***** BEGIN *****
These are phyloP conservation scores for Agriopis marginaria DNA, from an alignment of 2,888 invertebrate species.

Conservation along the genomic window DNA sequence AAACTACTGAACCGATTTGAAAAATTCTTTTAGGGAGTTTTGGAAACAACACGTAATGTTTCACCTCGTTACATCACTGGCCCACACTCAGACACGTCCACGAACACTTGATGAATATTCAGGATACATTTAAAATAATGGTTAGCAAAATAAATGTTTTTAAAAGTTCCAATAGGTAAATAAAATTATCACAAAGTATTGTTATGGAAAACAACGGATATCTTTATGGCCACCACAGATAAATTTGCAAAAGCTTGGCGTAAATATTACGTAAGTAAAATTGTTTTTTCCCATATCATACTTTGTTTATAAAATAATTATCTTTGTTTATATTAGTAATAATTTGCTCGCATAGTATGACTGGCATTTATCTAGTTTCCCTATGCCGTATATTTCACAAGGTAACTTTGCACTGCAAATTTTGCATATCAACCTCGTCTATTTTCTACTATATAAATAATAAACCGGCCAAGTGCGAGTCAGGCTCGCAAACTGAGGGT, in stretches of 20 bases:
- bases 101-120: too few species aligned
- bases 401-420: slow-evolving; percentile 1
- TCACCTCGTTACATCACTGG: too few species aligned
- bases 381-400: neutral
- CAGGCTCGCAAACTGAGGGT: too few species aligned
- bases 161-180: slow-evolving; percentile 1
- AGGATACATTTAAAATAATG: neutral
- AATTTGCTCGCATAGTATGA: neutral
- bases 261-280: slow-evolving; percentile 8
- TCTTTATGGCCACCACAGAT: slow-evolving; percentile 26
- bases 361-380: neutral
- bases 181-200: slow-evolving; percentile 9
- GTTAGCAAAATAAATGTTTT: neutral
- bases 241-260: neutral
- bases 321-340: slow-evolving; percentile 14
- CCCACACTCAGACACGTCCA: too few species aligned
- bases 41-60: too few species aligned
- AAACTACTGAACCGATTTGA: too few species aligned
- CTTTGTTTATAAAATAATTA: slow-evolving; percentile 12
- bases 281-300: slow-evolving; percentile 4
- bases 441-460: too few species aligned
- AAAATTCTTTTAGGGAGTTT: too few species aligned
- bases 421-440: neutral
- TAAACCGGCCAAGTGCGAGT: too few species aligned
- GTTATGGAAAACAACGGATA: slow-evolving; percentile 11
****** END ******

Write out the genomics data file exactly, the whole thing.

These are phyloP conservation scores for Agriopis marginaria DNA, from an alignment of 2,888 invertebrate species.

Conservation along the genomic window DNA sequence AAACTACTGAACCGATTTGAAAAATTCTTTTAGGGAGTTTTGGAAACAACACGTAATGTTTCACCTCGTTACATCACTGGCCCACACTCAGACACGTCCACGAACACTTGATGAATATTCAGGATACATTTAAAATAATGGTTAGCAAAATAAATGTTTTTAAAAGTTCCAATAGGTAAATAAAATTATCACAAAGTATTGTTATGGAAAACAACGGATATCTTTATGGCCACCACAGATAAATTTGCAAAAGCTTGGCGTAAATATTACGTAAGTAAAATTGTTTTTTCCCATATCATACTTTGTTTATAAAATAATTATCTTTGTTTATATTAGTAATAATTTGCTCGCATAGTATGACTGGCATTTATCTAGTTTCCCTATGCCGTATATTTCACAAGGTAACTTTGCACTGCAAATTTTGCATATCAACCTCGTCTATTTTCTACTATATAAATAATAAACCGGCCAAGTGCGAGTCAGGCTCGCAAACTGAGGGT, in stretches of 20 bases:
- bases 101-120: too few species aligned
- bases 401-420: slow-evolving; percentile 1
- TCACCTCGTTACATCACTGG: too few species aligned
- bases 381-400: neutral
- CAGGCTCGCAAACTGAGGGT: too few species aligned
- bases 161-180: slow-evolving; percentile 1
- AGGATACATTTAAAATAATG: neutral
- AATTTGCTCGCATAGTATGA: neutral
- bases 261-280: slow-evolving; percentile 8
- TCTTTATGGCCACCACAGAT: slow-evolving; percentile 26
- bases 361-380: neutral
- bases 181-200: slow-evolving; percentile 9
- GTTAGCAAAATAAATGTTTT: neutral
- bases 241-260: neutral
- bases 321-340: slow-evolving; percentile 14
- CCCACACTCAGACACGTCCA: too few species aligned
- bases 41-60: too few species aligned
- AAACTACTGAACCGATTTGA: too few species aligned
- CTTTGTTTATAAAATAATTA: slow-evolving; percentile 12
- bases 281-300: slow-evolving; percentile 4
- bases 441-460: too few species aligned
- AAAATTCTTTTAGGGAGTTT: too few species aligned
- bases 421-440: neutral
- TAAACCGGCCAAGTGCGAGT: too few species aligned
- GTTATGGAAAACAACGGATA: slow-evolving; percentile 11